Two New York pedestrians suffer head injuries after car accident

Pedestrians are not afforded the same safety precautions and devices as those in vehicles and trucks are on the roadways. They are therefore more exposed and more vulnerable to serious injury and traumatic brain injury when involved in accidents with motor vehicles. Drivers must use an appropriate level of care under the circumstances to prevent creating a dangerous condition when in the presence of pedestrians. A failure to do so may lead to significant liability for a driver.

An accident recently occurred in New York that injured three people. A driver ran into three pedestrians, including one teenager, injuring all three of them. One of the pedestrians was taken to a nearby hospital in stable condition. The other two pedestrians suffered severe head injuries in the collision and their injuries are considered life threatening. The driver was taken into custody and authorities are currently considering charges.

All drivers must apply reasonable care to their actions to ensure the safety of others on the roadway. Circumstances that may evidence a failure to use such care include disregarding traffic conditions, failing to yield the right of way and driving while pre-occupied, among many others. There is no indication in this case regarding what caused the driver to strike the pedestrians, but the driver may not have been as attentive as necessary. The elements of a negligence claim are the same for pedestrian accidents as they are for other motor vehicle accidents. The damages in the case above may be extensive as well. Two of the victims suffered head injuries after being struck by the vehicle. Such an injury can cause permanent disability, a diminished quality of life, large medical bills and even death in some cases.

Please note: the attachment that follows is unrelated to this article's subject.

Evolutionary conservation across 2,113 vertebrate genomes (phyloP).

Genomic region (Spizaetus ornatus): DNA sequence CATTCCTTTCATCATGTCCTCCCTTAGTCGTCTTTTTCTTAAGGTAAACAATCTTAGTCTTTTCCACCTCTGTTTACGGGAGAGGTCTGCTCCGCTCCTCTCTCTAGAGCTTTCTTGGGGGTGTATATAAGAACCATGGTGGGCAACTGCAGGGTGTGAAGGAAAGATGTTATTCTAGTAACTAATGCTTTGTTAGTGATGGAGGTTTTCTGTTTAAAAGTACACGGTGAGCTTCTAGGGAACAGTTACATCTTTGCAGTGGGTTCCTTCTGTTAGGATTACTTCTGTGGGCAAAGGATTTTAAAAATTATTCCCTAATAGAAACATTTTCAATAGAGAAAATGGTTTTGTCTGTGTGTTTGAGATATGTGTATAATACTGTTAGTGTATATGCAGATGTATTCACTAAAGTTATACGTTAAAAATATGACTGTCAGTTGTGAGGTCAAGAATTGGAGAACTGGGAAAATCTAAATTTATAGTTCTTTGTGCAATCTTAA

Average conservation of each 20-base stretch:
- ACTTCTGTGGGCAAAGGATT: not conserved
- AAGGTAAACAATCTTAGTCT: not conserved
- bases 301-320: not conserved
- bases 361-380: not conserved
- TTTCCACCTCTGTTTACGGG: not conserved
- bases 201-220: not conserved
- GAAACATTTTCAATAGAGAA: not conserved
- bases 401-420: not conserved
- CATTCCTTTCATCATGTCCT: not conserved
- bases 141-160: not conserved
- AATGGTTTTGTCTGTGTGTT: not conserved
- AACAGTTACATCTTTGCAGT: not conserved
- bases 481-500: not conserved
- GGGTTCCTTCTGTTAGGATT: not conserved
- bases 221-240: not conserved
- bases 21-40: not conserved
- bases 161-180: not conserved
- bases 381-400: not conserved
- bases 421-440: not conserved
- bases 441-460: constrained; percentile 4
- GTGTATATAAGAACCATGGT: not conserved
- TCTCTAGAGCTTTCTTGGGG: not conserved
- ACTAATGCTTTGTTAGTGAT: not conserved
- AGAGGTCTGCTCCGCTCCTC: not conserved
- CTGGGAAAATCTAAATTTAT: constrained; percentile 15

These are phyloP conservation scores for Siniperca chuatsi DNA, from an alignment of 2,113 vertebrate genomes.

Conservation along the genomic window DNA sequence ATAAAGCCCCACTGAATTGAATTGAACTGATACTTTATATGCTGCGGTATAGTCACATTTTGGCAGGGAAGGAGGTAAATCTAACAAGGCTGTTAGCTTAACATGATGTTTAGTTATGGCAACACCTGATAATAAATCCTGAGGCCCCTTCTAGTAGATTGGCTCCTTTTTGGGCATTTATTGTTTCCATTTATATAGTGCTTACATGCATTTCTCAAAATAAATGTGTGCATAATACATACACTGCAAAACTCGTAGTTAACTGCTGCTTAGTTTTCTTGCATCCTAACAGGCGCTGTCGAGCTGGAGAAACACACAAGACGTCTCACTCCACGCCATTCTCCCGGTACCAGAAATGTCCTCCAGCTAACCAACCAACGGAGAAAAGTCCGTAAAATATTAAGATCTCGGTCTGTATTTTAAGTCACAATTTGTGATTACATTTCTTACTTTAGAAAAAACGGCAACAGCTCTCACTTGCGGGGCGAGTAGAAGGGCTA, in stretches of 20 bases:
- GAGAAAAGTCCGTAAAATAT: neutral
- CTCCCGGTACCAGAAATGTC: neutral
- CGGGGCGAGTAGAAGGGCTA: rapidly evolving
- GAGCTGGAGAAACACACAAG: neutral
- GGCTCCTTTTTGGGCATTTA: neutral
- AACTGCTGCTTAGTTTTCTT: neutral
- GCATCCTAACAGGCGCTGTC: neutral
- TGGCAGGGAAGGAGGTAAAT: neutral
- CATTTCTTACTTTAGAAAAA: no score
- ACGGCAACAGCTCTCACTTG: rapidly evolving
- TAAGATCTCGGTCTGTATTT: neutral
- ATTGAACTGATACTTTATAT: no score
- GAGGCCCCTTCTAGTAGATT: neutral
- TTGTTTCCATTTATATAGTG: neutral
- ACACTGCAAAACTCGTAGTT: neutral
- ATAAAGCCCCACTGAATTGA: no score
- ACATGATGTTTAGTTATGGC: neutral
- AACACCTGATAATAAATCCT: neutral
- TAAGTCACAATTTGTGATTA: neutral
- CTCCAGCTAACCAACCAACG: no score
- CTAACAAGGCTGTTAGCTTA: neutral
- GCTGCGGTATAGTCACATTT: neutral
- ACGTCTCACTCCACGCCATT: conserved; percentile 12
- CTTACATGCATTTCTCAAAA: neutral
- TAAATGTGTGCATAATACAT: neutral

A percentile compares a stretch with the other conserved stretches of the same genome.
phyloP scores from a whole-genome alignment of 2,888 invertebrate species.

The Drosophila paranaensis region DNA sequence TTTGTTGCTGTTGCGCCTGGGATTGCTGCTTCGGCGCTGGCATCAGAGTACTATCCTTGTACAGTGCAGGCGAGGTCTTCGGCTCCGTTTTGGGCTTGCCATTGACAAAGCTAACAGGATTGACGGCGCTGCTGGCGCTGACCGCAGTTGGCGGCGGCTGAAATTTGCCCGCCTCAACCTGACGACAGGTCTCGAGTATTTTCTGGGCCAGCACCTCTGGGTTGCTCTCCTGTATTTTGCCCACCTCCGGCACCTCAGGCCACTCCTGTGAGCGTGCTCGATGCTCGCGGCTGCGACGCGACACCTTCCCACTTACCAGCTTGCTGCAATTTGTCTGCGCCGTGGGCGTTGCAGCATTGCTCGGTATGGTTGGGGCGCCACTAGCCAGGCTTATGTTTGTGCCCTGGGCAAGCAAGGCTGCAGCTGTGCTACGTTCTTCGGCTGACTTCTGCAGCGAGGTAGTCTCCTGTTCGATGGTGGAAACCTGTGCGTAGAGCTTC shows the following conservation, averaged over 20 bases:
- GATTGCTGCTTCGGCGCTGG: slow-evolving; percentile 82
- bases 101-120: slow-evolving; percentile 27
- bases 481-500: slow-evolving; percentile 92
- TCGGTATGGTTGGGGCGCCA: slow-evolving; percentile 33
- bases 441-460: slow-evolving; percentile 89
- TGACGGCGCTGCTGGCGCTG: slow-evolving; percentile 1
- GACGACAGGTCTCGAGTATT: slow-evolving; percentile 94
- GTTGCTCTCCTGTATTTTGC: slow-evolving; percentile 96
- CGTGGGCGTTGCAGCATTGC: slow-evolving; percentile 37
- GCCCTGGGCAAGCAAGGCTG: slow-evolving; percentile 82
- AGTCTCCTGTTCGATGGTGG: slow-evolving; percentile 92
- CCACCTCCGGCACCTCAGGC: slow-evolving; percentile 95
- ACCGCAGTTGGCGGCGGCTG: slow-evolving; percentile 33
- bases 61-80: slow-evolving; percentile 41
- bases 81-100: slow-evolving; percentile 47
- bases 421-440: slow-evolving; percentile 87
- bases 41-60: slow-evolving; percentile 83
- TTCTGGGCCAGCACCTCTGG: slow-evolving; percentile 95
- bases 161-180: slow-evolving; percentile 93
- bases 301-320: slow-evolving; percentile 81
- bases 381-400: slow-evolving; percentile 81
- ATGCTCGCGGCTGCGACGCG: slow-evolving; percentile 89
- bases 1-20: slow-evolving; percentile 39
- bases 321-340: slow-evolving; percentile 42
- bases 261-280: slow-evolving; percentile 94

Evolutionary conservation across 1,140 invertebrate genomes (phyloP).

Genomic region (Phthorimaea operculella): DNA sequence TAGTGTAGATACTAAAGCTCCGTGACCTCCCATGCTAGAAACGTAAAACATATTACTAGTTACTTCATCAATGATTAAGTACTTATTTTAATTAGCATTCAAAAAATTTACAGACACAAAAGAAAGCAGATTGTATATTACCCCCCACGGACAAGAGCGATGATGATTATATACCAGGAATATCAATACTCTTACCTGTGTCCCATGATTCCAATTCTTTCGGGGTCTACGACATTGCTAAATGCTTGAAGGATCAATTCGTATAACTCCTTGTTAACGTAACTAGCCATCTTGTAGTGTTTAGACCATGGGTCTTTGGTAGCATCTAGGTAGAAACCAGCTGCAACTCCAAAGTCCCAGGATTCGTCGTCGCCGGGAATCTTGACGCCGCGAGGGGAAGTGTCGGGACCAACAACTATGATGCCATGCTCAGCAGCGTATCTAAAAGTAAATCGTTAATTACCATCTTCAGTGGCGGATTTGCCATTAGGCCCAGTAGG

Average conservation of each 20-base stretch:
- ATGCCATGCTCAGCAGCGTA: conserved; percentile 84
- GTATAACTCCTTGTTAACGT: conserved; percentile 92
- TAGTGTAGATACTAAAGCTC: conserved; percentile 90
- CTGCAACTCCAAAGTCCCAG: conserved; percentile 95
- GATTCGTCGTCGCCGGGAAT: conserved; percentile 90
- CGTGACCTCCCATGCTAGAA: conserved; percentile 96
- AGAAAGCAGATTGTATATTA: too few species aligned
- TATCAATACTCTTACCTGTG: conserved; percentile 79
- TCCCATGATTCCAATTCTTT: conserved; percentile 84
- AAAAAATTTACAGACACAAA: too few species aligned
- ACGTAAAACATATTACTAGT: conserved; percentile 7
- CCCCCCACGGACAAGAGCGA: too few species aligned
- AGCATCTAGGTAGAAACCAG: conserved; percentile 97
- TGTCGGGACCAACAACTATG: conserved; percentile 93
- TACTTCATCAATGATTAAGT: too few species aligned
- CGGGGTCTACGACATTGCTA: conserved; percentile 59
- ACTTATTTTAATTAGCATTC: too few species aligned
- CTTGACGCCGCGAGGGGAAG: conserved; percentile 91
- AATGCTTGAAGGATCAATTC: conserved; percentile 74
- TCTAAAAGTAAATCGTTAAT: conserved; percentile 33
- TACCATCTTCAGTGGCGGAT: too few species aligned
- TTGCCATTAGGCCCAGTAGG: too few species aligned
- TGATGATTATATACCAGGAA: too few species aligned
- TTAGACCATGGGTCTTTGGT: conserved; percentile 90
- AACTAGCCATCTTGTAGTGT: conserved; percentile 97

The two people who suffered severe head injuries in this case, or their families if they don't survive, may be entitled to compensation for any damages suffered as a result of the accident. They should be aware of their rights to recovery.